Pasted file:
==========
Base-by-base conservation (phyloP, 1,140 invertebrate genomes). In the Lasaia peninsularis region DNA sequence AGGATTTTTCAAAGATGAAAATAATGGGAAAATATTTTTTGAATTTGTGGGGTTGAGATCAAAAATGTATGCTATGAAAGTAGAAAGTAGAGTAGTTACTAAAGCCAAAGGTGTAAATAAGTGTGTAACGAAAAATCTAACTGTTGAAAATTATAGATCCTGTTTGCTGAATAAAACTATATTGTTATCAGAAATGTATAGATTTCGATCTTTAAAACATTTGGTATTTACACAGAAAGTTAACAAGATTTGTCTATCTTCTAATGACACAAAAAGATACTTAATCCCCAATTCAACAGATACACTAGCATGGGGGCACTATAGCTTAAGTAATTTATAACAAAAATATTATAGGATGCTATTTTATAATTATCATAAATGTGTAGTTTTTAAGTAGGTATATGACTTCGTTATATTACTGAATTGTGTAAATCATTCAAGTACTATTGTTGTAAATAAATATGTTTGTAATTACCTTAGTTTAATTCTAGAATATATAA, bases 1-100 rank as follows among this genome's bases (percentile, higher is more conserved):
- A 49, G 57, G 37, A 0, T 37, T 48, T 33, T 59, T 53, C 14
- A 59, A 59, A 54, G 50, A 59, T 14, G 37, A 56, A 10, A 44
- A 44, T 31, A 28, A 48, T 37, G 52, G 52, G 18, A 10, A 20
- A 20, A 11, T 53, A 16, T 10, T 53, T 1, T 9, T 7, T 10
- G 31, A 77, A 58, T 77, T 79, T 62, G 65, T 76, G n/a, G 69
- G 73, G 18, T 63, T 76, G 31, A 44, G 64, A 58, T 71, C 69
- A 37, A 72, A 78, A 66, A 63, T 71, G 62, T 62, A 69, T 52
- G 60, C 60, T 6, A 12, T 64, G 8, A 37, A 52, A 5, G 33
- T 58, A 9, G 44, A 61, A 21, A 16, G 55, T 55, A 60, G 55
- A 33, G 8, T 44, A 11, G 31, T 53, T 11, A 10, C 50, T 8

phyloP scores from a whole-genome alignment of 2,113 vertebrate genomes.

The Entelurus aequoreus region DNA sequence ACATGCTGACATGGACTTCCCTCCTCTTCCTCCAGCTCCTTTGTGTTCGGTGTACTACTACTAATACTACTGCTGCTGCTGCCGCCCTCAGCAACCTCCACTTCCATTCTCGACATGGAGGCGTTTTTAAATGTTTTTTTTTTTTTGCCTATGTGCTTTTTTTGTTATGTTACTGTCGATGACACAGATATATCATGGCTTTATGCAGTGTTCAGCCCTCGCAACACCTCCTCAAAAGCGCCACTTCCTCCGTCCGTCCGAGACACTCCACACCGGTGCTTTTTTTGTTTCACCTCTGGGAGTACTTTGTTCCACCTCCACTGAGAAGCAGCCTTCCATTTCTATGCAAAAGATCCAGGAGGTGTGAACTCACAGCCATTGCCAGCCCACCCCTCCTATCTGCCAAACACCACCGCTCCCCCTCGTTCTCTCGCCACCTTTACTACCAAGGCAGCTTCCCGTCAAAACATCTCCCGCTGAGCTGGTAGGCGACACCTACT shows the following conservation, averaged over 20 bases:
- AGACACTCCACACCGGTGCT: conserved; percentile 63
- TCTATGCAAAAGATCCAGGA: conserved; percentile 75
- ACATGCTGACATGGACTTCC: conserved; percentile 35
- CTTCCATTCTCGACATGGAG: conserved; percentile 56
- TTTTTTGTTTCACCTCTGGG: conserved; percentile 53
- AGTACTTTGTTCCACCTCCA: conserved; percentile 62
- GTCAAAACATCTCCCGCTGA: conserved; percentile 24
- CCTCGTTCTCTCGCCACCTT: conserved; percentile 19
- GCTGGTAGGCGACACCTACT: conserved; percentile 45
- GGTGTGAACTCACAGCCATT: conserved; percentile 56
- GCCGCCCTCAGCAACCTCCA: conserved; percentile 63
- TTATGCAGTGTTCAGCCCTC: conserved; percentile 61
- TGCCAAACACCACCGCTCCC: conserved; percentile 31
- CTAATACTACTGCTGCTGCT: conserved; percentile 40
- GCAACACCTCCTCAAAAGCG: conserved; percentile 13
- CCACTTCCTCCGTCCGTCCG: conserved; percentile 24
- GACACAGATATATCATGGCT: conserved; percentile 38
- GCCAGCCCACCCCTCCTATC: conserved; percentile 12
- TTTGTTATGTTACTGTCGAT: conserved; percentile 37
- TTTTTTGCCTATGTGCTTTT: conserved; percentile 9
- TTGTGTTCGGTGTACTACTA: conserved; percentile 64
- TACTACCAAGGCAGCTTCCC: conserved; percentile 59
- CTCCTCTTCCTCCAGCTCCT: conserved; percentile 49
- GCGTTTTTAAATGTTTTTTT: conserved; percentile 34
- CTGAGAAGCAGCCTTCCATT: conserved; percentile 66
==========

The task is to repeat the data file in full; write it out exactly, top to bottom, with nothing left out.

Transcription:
Base-by-base conservation (phyloP, 1,140 invertebrate genomes). In the Lasaia peninsularis region DNA sequence AGGATTTTTCAAAGATGAAAATAATGGGAAAATATTTTTTGAATTTGTGGGGTTGAGATCAAAAATGTATGCTATGAAAGTAGAAAGTAGAGTAGTTACTAAAGCCAAAGGTGTAAATAAGTGTGTAACGAAAAATCTAACTGTTGAAAATTATAGATCCTGTTTGCTGAATAAAACTATATTGTTATCAGAAATGTATAGATTTCGATCTTTAAAACATTTGGTATTTACACAGAAAGTTAACAAGATTTGTCTATCTTCTAATGACACAAAAAGATACTTAATCCCCAATTCAACAGATACACTAGCATGGGGGCACTATAGCTTAAGTAATTTATAACAAAAATATTATAGGATGCTATTTTATAATTATCATAAATGTGTAGTTTTTAAGTAGGTATATGACTTCGTTATATTACTGAATTGTGTAAATCATTCAAGTACTATTGTTGTAAATAAATATGTTTGTAATTACCTTAGTTTAATTCTAGAATATATAA, bases 1-100 rank as follows among this genome's bases (percentile, higher is more conserved):
- A 49, G 57, G 37, A 0, T 37, T 48, T 33, T 59, T 53, C 14
- A 59, A 59, A 54, G 50, A 59, T 14, G 37, A 56, A 10, A 44
- A 44, T 31, A 28, A 48, T 37, G 52, G 52, G 18, A 10, A 20
- A 20, A 11, T 53, A 16, T 10, T 53, T 1, T 9, T 7, T 10
- G 31, A 77, A 58, T 77, T 79, T 62, G 65, T 76, G n/a, G 69
- G 73, G 18, T 63, T 76, G 31, A 44, G 64, A 58, T 71, C 69
- A 37, A 72, A 78, A 66, A 63, T 71, G 62, T 62, A 69, T 52
- G 60, C 60, T 6, A 12, T 64, G 8, A 37, A 52, A 5, G 33
- T 58, A 9, G 44, A 61, A 21, A 16, G 55, T 55, A 60, G 55
- A 33, G 8, T 44, A 11, G 31, T 53, T 11, A 10, C 50, T 8

phyloP scores from a whole-genome alignment of 2,113 vertebrate genomes.

The Entelurus aequoreus region DNA sequence ACATGCTGACATGGACTTCCCTCCTCTTCCTCCAGCTCCTTTGTGTTCGGTGTACTACTACTAATACTACTGCTGCTGCTGCCGCCCTCAGCAACCTCCACTTCCATTCTCGACATGGAGGCGTTTTTAAATGTTTTTTTTTTTTTGCCTATGTGCTTTTTTTGTTATGTTACTGTCGATGACACAGATATATCATGGCTTTATGCAGTGTTCAGCCCTCGCAACACCTCCTCAAAAGCGCCACTTCCTCCGTCCGTCCGAGACACTCCACACCGGTGCTTTTTTTGTTTCACCTCTGGGAGTACTTTGTTCCACCTCCACTGAGAAGCAGCCTTCCATTTCTATGCAAAAGATCCAGGAGGTGTGAACTCACAGCCATTGCCAGCCCACCCCTCCTATCTGCCAAACACCACCGCTCCCCCTCGTTCTCTCGCCACCTTTACTACCAAGGCAGCTTCCCGTCAAAACATCTCCCGCTGAGCTGGTAGGCGACACCTACT shows the following conservation, averaged over 20 bases:
- AGACACTCCACACCGGTGCT: conserved; percentile 63
- TCTATGCAAAAGATCCAGGA: conserved; percentile 75
- ACATGCTGACATGGACTTCC: conserved; percentile 35
- CTTCCATTCTCGACATGGAG: conserved; percentile 56
- TTTTTTGTTTCACCTCTGGG: conserved; percentile 53
- AGTACTTTGTTCCACCTCCA: conserved; percentile 62
- GTCAAAACATCTCCCGCTGA: conserved; percentile 24
- CCTCGTTCTCTCGCCACCTT: conserved; percentile 19
- GCTGGTAGGCGACACCTACT: conserved; percentile 45
- GGTGTGAACTCACAGCCATT: conserved; percentile 56
- GCCGCCCTCAGCAACCTCCA: conserved; percentile 63
- TTATGCAGTGTTCAGCCCTC: conserved; percentile 61
- TGCCAAACACCACCGCTCCC: conserved; percentile 31
- CTAATACTACTGCTGCTGCT: conserved; percentile 40
- GCAACACCTCCTCAAAAGCG: conserved; percentile 13
- CCACTTCCTCCGTCCGTCCG: conserved; percentile 24
- GACACAGATATATCATGGCT: conserved; percentile 38
- GCCAGCCCACCCCTCCTATC: conserved; percentile 12
- TTTGTTATGTTACTGTCGAT: conserved; percentile 37
- TTTTTTGCCTATGTGCTTTT: conserved; percentile 9
- TTGTGTTCGGTGTACTACTA: conserved; percentile 64
- TACTACCAAGGCAGCTTCCC: conserved; percentile 59
- CTCCTCTTCCTCCAGCTCCT: conserved; percentile 49
- GCGTTTTTAAATGTTTTTTT: conserved; percentile 34
- CTGAGAAGCAGCCTTCCATT: conserved; percentile 66